In effect, these three activities, which may be considered the essence of monastic life, sum up well Petrarch’s entire life and were essentially his ordinary, constant occupations. Interestingly enough, Petrarch lists these activities one after the other in close succession. However, from what we know of Petrarch’s life and work reading, writing, and dedicating time to praising God were deeply intertwined, with the praise of God often perceived as the loftiest goal and often pervading the other two. As a cleric with minor orders, who took the recitation of the Divine Office seriously, this should hardly come as a surprise. The same testament, written later in life, confirms the importance Petrarch attached to the bequeathing of his breviaries. Even at the time of his more overt and active political engagement – his support of Cola di Rienzo’s failed coup of 1347 comes immediately to mind – and pursuit of worldly ambitions such as fame and glory – epitomized by the crowning as poet laureate – there is always a clear emphasis on the ultimate good and on God as worthy of praise. This awareness emerges most clearly on the occasion of Petrarch’s acceptance of the laurel crown as poet in Rome, on the Capitoline on Easter Sunday, April 8, 1341. In his coronation oration, despite the overall focus on and references to the role of the poet and poetry in classical Latin authors, God is ultimately praised as the giver and bestower of his poetic genius.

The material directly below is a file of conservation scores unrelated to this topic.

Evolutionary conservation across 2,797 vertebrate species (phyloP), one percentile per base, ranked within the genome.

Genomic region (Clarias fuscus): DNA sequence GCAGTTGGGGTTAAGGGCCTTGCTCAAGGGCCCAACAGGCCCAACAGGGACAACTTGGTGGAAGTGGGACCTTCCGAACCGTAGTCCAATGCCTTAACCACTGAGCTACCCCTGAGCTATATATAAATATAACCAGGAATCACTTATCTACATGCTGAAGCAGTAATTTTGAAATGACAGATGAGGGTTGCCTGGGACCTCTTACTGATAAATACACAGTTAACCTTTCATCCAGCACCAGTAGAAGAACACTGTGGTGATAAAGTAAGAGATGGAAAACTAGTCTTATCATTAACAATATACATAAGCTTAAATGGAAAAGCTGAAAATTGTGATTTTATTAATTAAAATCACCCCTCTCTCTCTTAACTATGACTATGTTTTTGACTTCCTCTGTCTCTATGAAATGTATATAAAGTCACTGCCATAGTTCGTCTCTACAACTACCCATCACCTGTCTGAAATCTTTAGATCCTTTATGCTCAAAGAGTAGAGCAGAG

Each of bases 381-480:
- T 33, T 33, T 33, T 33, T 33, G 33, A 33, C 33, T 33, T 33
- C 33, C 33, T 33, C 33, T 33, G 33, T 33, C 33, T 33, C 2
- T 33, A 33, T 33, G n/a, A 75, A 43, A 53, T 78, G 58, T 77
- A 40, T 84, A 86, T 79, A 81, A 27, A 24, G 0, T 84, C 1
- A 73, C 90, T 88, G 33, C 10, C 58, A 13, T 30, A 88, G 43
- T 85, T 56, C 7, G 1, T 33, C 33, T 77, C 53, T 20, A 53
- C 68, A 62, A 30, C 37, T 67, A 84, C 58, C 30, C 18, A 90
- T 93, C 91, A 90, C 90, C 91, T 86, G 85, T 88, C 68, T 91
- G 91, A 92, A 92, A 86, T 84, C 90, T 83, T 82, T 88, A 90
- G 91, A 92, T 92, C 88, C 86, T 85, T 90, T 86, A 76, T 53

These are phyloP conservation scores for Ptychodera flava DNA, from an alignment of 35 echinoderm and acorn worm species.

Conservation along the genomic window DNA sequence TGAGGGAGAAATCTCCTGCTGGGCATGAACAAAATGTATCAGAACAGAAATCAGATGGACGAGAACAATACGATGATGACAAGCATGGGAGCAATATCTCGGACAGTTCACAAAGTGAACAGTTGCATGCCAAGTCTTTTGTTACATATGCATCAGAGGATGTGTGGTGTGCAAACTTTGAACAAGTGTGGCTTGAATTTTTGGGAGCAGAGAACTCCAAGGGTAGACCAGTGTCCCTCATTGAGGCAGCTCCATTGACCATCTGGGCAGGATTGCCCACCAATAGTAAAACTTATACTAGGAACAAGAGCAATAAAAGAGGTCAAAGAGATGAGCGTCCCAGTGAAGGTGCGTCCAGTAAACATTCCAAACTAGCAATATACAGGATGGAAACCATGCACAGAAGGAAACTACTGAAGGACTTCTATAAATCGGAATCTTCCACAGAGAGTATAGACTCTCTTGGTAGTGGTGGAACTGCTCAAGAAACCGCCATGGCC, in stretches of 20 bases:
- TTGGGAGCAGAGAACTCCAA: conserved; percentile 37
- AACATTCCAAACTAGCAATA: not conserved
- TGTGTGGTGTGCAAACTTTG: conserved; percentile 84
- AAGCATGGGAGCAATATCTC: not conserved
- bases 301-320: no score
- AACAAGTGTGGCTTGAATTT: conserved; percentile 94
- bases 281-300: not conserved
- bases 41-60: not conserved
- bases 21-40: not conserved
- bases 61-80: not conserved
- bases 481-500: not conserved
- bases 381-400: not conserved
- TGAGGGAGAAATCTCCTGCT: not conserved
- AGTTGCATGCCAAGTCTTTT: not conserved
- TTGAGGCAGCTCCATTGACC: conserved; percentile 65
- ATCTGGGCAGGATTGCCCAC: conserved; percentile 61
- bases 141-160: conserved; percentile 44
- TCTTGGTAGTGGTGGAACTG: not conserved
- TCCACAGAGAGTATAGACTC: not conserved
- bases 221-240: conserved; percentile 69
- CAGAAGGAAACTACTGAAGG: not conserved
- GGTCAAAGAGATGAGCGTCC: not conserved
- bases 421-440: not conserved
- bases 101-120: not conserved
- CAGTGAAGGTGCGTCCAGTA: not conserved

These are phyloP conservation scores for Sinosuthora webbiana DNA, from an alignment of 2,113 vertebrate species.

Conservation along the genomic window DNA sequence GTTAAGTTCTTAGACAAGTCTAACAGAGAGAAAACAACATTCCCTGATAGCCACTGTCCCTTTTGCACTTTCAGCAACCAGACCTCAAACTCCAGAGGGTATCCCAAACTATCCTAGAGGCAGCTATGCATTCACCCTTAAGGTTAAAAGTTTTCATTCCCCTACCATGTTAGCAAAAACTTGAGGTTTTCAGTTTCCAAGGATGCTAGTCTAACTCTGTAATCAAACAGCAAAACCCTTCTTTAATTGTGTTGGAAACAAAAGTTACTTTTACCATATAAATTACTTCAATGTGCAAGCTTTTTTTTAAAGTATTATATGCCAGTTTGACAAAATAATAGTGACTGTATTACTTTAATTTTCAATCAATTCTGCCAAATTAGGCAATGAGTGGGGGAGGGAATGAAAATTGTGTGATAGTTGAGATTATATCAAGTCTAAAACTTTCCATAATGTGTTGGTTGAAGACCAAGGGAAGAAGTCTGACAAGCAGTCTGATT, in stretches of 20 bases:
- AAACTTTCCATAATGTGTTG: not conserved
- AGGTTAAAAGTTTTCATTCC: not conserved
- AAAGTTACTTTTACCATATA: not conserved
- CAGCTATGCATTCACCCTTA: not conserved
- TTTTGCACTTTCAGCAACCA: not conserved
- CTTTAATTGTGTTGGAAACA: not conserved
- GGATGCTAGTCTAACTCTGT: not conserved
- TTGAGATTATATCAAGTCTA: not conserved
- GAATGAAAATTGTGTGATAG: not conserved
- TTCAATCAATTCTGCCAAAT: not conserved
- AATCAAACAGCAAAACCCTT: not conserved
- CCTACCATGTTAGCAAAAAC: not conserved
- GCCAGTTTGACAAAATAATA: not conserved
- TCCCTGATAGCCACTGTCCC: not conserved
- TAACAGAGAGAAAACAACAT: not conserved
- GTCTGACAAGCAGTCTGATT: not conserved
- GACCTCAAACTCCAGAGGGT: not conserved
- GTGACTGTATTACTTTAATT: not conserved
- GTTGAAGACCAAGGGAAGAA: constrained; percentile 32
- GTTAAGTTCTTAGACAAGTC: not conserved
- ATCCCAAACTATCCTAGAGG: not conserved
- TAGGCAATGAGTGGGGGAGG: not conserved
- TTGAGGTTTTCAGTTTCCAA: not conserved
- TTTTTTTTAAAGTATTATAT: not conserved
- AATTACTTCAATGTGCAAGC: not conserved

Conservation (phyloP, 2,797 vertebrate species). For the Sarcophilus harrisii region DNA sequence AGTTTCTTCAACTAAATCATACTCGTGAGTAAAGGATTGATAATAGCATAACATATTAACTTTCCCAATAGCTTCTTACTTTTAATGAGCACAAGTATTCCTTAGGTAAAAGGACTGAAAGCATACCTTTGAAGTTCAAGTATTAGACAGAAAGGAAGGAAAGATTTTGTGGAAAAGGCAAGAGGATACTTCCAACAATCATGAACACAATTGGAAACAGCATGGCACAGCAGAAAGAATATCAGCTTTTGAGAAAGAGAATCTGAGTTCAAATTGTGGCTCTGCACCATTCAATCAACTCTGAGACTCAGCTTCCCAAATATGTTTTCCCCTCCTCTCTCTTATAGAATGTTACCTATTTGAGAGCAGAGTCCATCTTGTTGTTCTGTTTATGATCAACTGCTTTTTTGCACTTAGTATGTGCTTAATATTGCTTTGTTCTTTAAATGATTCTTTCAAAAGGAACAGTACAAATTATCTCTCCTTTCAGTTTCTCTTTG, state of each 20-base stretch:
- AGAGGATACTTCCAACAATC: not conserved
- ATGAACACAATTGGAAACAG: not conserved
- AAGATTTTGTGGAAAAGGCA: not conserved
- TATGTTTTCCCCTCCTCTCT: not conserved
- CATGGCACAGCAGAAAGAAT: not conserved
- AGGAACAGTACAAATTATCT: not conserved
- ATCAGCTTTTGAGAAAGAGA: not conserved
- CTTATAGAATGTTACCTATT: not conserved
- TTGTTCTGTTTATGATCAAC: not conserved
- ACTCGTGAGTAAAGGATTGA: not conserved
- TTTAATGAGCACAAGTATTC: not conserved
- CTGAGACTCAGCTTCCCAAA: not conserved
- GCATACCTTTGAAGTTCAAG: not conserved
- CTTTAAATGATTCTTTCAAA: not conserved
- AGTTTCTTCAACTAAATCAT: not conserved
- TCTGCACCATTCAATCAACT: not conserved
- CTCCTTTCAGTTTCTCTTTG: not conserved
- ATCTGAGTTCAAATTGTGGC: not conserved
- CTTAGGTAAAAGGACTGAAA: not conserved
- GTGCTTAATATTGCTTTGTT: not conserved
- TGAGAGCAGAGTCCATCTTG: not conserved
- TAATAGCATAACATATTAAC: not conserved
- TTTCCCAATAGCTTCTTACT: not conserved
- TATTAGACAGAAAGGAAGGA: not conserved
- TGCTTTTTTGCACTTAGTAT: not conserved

If the praise of God is expressed on numerous occasions and in many forms throughout Petrarch’s writings, the expression “Deum laudans” in Sen.15.5 may well imply the reciting of the Divine Office, traditionally referred to as liturgy of the hours, orOpus Dei. As a cleric, Petrarch was in fact very familiar with reciting the Divine Office, which, since early Christianity, had been considered part of the official and public worship of the Church, thereby continuing a long-established Jewish tradition of reciting prayers and psalms at certain hours of the day and night. This is confirmed by the fact that Petrarch owned two breviaries, namely the liturgical book containing the canonical hymns, prayers, and Psalms for daily use, one of which, it would seem, has come down to us. In several letters Petrarch mentions his time spent reciting the Divine Office, and in one of his letters to his brother Gherardo he would specifically write that he now heeds to his advice not only in avoiding women and confessing his sins, but also in rising at night to pray the Divine Office.